June 2022


How to make it in business

By Robert Skinner
Succumbing to the Ponzi scheme of publishing a national short-story magazine

For four years we ran what was then Australia’s only short-story magazine. We washed dishes to pay writers and plundered stationery from universities where our siblings had access to office supplies. Everyone knows that magazines don’t make money in the beginning, but we were surprised to find it didn’t make money in the middle or the end, either.

When sales of the first issue started coming in, Andy mentioned that he might like to spend his share of the proceeds on a snorkelling holiday on the Great Barrier Reef. I was all for it until someone asked, “Don’t we need the money from the first issue to pay for the second one?”

“Oh God,” I said, “it’s a Ponzi scheme…”

In the beginning, we couldn’t afford an office, so we rented the corridor leading to someone else’s. Most of it was taken up by a large immovable workbench that was impossible to sit at.

“It’s more of a standing desk,” said the guy renting it to us.

Harriet joined the magazine when it was still in its corridor phase. Me and Andy had tried to solve the problem of the immovable workbench by arranging our furniture on top of it.

“I like it,” she said. “Two storeys!”

Other people joined the magazine and brought with them talent, energy and ideas. It was our copyeditor Kate’s idea to check the magazine for mistakes before sending it to the printer.

“Maybe we could do this every time,” I said.

For a while, we, or really I, experimented with interns. After our first issue, everyone else went away on holiday and the office was getting lonely. I began hiring as interns anyone who expressed an interest in the magazine and several who didn’t. Soon we had six interns and only five chairs, and it was a constant battle to keep people busy enough that they wouldn’t notice. In something of a role reversal, I couldn’t stop offering to make everyone coffee, so I was still alone, but in the kitchen, and it was only once everyone had gone home that I was able to get any work done.

When Harriet came back, she took a look around and said, “Maybe we should be hiring interns on more of a one-at-a-time basis from now on.”

One of our finest inventions was a fake accountant called Linda McMackerson. Bookstores were often tardy with their payments, but we loved them and wanted to remain on friendly terms. If a bookstore was late with a payment, it was Linda who sent them a series of stern and increasingly disturbing emails. We tried to create an aura of fear around her. We spread rumours that she was an Olympic silver medallist in the javelin. And that she was still angry about coming second. And that she still had her javelin. Nevertheless, our greatest financial achievement in that first year was being paid 30 dollars by our landlord for catching the office mouse.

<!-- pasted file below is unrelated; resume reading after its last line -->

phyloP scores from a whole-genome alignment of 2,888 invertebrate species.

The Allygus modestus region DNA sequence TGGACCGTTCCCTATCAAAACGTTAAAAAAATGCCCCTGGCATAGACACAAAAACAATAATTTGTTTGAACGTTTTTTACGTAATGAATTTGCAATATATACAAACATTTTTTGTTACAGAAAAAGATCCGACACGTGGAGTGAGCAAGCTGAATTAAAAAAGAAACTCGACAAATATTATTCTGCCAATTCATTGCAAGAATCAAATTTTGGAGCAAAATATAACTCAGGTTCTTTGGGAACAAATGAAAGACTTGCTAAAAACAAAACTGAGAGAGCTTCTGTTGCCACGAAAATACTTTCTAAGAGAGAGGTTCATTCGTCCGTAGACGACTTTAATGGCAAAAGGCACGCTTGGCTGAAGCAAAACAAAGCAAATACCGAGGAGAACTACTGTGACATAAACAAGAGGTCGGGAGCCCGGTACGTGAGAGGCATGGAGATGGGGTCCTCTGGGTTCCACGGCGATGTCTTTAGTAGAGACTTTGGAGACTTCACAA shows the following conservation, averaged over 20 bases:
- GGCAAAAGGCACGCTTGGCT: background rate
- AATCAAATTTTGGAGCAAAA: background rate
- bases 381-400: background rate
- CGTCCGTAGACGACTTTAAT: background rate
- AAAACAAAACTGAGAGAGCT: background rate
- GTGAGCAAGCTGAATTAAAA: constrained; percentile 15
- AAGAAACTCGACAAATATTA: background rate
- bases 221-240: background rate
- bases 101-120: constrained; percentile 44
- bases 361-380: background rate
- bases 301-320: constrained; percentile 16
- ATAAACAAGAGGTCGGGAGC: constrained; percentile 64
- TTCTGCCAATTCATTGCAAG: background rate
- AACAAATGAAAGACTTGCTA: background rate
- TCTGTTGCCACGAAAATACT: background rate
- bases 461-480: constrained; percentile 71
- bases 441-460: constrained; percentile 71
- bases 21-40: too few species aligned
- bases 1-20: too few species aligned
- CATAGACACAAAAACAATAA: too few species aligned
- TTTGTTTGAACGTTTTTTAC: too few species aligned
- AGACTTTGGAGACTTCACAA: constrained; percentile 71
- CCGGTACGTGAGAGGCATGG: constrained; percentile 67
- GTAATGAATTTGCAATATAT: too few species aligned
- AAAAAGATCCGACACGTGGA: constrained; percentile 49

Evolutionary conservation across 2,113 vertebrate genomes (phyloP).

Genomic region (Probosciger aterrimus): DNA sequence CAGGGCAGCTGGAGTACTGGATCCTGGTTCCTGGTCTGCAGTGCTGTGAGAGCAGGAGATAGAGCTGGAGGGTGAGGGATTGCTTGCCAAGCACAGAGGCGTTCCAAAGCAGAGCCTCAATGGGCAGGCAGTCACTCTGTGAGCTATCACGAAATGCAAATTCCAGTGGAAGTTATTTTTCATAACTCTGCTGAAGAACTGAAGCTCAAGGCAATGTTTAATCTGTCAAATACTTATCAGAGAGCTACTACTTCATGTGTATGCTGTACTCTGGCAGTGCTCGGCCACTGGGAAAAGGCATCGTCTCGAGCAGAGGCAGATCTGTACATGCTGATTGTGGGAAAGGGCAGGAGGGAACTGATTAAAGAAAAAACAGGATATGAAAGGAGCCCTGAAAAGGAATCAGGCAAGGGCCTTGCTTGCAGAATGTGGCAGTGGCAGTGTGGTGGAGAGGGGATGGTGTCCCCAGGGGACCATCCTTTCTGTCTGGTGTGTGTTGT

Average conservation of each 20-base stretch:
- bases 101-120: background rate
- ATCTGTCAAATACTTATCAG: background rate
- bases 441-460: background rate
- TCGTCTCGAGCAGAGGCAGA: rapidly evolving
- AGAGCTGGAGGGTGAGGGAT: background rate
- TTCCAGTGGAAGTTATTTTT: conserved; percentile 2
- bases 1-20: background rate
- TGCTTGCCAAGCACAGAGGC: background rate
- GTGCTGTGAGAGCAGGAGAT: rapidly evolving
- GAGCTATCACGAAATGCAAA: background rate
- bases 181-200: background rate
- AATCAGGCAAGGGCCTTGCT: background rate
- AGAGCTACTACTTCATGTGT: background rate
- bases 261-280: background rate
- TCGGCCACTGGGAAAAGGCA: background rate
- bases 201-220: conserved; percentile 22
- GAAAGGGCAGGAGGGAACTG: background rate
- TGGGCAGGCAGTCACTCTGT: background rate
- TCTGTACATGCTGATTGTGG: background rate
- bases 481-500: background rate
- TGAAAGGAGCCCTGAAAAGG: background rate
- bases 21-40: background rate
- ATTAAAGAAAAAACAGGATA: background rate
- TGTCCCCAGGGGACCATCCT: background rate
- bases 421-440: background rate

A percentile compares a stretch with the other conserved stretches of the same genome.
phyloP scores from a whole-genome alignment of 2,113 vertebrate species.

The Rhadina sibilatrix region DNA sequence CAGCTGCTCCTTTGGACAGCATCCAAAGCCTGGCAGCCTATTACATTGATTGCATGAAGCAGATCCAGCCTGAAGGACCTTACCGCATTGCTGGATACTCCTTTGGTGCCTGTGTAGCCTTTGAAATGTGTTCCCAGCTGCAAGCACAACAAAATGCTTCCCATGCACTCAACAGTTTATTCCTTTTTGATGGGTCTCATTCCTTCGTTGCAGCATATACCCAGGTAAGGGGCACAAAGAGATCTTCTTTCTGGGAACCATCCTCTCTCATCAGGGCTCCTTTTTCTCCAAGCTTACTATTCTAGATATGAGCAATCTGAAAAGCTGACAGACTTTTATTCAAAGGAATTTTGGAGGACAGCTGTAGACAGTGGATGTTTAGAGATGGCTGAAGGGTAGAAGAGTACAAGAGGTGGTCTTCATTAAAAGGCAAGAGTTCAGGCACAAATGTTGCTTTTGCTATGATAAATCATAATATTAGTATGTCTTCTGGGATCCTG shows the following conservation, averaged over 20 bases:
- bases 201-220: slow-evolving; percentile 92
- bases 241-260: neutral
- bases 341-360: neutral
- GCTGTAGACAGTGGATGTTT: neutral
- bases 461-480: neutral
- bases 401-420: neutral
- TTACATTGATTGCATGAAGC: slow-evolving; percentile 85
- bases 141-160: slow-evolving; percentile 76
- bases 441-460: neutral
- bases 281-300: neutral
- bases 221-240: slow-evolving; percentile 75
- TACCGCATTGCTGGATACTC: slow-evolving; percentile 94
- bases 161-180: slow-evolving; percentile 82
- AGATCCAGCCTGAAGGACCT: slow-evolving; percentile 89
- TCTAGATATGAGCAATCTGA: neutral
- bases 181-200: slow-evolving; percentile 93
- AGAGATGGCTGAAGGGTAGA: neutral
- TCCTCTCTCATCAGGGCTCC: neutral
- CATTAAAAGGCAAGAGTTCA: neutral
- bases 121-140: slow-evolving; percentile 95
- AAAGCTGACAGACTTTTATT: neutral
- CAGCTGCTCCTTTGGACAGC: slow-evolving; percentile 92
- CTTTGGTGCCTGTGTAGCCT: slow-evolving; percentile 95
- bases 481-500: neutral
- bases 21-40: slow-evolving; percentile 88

Chloe, one of our editors, said that the closest she’s come to the experience of putting out an issue of the magazine – in terms of stress and logistical mayhem – was being evicted from her house. We were trying to put out four issues a year.

But the magazine was much more impressive than the circumstances it was created in. We published our heroes, and sold to bookstores, newsagents and subscribers all over Australia. There is a country town called Taradale in which, according to our sales figures, 5 per cent of the population read The Canary Press.

Somehow, without meaning to, and without really knowing that such a thing existed, we became part of the Melbourne Literary Scene. It was like running joyously along a beach and accidentally joining up with a triathlon. Suddenly you find yourself jostling for space, measuring your progress not against the beach but against the people around you.

I was on a camel trip once and overheard two cameleers talking. One of them said, “The New South Wales camel scene could be so much fun… if only it wasn’t so bitchy.” And I thought, Ye gads! Even in the camel world!

I struggled with our technocratic age. I had never had an office job; I’d barely worked indoors before. People were always recommending fancy software that would make our lives easier. You’d go to install it and then find out you were missing some sort of plug-in, so you’d download that and it would say you need to install a new operating system first and would you like to back everything up? But you didn’t have a hard drive and pretty soon you’d be standing in the long, lonely aisles of Officeworks again when all you’d wanted to do was schedule a lunch.

One night, trying to meet a print deadline, I was up late doing last-minute typesetting changes. In InDesign, there is a shortcut – “shift + W” – for toggling between full-screen and normal view. I was toggling away, and it was only when we got 3000 copies of the magazine back from the printers that I realised I had littered the text with capital Ws.